So, in our youth we protested to our elders, as youth will always do. We were the “Make love not war” generation and when we achieved our own democratic influence on the world, we did something about the situation, and we made the changes. This boomer generation built social bridges and healed the deep rifts of generations past. Racially bigoted laws in the USA were overturned as were laws against same-sex relationships. Racial slurs were replaced in common speech with respectful racial distinctions; ‘queers’ of previous generations became gays. Tolerance was the byword of boomers.

But too many of the current protest generation just want to fly around the globe from one conference junket to the next ‘having conversations’ to relitigate the actions of the boomer and earlier generations rather than actually contributing to life in a positive way. And they skulk in the background, grooming their “Gen. Z’ children, like Greta, to demand that their grandparents start doling out their life savings, as they believe is their entitlement. If these millennial alarmists just keep playing the blame game as their only contribution to humanity and if life on earth does get less pleasant in coming decades, it won’t be the boomers that Gen. 20/20 will be pointing the finger of shame at, it will be the self-indulgence of the millennial generation and the lazy, impotence of their alarmist sub-category.

I stated at the outset of this chapter that I did not want to take the bait and fuel the animosity and then I proceeded to swallow the bait whole and throw gasoline on the debate (if you will excuse the awfully clumsy mixing of metaphors). In reflection, I believe the first generation of humans to be born into the social media environment are a very troubled generation, psychologically. Society was simply not prepared for that degree of personal intrusion which has resulted in a highly anxious and paranoid generation. The boomers faced similar cataclysmic threats but, in general terms, were emotionally more capable of living with the threat of nuclear holocaust and getting on with life. We just had to have faith in the survival instinct of humanity.

But yet even today when ecological fear permeates the environment and creates a ‘rabbit in the headlights’ generation, there is a beacon of hope; and hope brings faith. We have a young man who is as fearless and creative as Greta Thunberg is frightened and helpless. His name is Boyan Slat. As a teenager, this young Dutch engineering student witnessed the state of the sea while diving in Greece and decided to do something about it. Today, still in his twenties, he is CEO of an organisation called Ocean Clean-up that has attracted over $30 million in funding from Silicon Valley and European corporations to develop the technology to both extract plastic from the ocean and to intercept plastic waste at their river sources. The challenges were huge but after six years of research, development and trialing, in late 2019 the system has started successfully collecting plastic waste from the ocean. 1,000 riverways have been identified as contributing 80% of the ocean junk clutter. In 2021 Coca Cola have become a global partner to help rollout the ‘interceptor’ programme to catch the rubbish before it reaches the oceans. Their next stage is the development of products made from this recycled plastic. His is a story we all should follow closely. He is the Steve Jobs of this young generation, with the intelligence and attitude to create real life solutions to, and opportunities from, our economic and environmental challenges.  What a pity Greta Thunberg did not talk about Boyan Slat when she got the chance at the UN. Greta Thunberg’s speechwriters, who made such a big point about her sailing to that conference across the ocean as her ‘save the planet’ contribution, did not once promote Boyan Slat’s impressive entrepreneurial work to clean up the ocean that she had just sailed on. On the contrary she proclaimed, on behalf of the millennial generation, that solutions were nowhere in sight.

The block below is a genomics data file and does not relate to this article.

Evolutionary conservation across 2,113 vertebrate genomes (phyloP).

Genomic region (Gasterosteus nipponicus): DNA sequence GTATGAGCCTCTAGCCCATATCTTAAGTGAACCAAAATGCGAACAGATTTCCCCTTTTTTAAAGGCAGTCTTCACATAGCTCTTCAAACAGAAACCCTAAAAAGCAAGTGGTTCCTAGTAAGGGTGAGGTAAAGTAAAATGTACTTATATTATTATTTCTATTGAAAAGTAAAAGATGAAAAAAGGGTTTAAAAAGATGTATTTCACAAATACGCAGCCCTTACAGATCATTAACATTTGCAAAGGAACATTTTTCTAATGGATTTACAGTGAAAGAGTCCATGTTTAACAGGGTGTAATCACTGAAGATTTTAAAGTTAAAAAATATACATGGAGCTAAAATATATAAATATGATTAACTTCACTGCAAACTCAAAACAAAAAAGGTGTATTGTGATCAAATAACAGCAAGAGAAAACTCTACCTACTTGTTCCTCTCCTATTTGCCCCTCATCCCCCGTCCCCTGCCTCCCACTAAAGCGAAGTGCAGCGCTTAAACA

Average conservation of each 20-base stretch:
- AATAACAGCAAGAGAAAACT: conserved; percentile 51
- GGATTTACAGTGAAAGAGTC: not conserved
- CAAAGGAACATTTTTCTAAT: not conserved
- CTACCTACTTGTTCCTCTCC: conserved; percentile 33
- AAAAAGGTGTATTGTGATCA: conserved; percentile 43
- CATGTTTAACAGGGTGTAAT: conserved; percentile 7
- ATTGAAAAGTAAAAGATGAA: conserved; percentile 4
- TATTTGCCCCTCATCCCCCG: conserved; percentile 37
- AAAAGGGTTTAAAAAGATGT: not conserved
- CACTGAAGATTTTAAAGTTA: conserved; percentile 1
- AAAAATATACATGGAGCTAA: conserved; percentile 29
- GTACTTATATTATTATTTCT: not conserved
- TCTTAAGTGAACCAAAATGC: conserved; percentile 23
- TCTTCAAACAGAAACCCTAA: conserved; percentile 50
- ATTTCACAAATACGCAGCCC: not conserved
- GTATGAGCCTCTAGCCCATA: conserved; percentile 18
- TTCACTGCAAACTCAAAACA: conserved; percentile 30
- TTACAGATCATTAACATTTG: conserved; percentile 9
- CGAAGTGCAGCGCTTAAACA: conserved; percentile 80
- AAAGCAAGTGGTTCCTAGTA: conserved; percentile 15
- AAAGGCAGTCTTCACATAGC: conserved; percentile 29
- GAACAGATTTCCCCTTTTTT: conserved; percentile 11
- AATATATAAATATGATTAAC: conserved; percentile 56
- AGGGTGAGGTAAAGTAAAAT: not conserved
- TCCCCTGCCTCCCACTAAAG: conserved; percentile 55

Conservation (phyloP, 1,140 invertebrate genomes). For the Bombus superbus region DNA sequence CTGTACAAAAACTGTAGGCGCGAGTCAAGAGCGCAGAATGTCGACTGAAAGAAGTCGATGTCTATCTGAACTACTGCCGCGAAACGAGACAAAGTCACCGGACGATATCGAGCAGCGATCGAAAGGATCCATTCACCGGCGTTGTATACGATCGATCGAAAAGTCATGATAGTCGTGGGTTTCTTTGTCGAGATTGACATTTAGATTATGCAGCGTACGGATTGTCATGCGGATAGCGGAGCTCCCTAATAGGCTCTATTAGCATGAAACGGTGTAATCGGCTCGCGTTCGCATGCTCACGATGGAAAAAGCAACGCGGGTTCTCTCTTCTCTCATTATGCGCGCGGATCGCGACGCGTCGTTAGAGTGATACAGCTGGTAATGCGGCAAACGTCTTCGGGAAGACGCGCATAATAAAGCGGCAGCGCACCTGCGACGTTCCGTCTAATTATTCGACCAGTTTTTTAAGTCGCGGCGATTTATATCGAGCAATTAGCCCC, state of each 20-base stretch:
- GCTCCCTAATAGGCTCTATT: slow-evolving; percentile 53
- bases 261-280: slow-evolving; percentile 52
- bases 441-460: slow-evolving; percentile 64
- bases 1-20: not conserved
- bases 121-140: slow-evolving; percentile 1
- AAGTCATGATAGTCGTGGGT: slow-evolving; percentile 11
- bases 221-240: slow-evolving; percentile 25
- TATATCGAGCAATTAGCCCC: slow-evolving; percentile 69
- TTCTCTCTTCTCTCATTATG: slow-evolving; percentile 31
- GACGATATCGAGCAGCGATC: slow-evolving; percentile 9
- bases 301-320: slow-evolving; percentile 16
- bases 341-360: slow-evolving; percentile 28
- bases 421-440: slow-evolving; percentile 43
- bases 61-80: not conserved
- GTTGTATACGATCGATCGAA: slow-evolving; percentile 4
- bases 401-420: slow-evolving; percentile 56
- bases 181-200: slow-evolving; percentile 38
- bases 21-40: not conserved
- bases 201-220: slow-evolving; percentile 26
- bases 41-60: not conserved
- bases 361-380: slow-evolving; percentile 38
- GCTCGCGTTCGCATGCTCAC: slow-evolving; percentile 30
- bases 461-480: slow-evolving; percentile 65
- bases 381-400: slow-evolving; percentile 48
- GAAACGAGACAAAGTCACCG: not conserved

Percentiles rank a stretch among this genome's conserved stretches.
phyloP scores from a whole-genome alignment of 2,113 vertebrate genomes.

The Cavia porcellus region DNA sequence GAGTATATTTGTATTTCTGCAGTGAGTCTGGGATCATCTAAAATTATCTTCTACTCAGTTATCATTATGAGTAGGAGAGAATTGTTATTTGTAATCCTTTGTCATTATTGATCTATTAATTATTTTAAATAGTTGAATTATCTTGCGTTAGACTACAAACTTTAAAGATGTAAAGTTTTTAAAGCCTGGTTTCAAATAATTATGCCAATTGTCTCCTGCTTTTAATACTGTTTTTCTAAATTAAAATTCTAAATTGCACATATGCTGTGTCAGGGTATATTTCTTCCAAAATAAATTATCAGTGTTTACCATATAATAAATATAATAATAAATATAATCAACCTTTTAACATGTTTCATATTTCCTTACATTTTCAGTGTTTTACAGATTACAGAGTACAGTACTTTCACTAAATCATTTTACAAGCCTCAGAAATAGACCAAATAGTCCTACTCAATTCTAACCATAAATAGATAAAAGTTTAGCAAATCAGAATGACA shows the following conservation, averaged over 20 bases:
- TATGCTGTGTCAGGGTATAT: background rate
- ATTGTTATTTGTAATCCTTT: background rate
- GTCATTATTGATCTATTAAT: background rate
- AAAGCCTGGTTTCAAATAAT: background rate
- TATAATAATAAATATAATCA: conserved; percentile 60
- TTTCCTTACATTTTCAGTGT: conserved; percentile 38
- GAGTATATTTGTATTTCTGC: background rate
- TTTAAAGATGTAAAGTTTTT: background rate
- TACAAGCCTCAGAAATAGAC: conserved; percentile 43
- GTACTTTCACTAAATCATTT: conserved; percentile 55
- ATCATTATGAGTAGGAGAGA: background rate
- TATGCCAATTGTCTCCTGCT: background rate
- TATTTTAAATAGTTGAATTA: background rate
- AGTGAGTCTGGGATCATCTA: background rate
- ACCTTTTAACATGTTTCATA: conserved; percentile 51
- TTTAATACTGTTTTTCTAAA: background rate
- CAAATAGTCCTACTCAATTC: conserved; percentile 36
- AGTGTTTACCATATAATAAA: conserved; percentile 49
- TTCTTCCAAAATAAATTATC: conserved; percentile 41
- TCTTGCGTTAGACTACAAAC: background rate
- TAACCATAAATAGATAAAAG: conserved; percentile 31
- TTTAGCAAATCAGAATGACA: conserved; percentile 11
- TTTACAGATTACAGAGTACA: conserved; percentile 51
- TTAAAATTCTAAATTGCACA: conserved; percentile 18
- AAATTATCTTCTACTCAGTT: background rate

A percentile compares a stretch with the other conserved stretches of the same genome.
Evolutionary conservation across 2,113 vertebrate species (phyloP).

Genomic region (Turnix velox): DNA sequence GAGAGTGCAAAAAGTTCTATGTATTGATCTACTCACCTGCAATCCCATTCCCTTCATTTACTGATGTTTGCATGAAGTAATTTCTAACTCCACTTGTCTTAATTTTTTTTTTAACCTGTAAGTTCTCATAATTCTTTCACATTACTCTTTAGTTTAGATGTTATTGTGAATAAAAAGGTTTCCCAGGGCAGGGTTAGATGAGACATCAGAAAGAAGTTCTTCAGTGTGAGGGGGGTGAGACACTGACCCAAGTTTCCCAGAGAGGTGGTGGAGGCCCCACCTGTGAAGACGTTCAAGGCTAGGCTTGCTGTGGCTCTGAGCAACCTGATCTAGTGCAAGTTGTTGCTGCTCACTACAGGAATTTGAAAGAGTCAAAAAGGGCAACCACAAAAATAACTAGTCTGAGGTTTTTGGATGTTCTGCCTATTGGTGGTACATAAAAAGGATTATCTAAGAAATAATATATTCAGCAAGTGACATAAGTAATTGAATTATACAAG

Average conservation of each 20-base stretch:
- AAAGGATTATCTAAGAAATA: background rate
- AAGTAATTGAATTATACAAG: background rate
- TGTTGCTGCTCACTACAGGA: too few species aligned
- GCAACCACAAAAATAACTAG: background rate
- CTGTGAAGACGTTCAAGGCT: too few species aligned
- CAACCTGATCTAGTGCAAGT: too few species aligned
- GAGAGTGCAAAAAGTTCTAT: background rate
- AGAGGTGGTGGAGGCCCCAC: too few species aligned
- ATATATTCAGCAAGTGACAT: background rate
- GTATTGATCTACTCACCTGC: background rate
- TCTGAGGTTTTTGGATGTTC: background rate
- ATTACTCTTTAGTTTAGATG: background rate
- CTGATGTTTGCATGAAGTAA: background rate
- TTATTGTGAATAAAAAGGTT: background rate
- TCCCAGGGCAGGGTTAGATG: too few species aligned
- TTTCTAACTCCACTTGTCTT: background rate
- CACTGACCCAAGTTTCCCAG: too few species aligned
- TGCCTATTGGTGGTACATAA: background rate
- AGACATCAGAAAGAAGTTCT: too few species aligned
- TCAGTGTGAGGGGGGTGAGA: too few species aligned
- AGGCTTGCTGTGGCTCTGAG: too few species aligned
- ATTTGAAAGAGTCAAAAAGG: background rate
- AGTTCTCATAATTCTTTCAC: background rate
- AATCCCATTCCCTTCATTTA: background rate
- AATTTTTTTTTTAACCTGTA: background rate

Boyan Slat is a beacon offering the alternative path. He offers faith in the survival instinct and creativity of home sapiens to do what homo sapiens have done for 200,000 years. Solve the problem they face, clean up the oceans, clean up the rivers.

Credit: The Ocean Cleanup

Boyan, from an old boomer, ‘I love you, man.’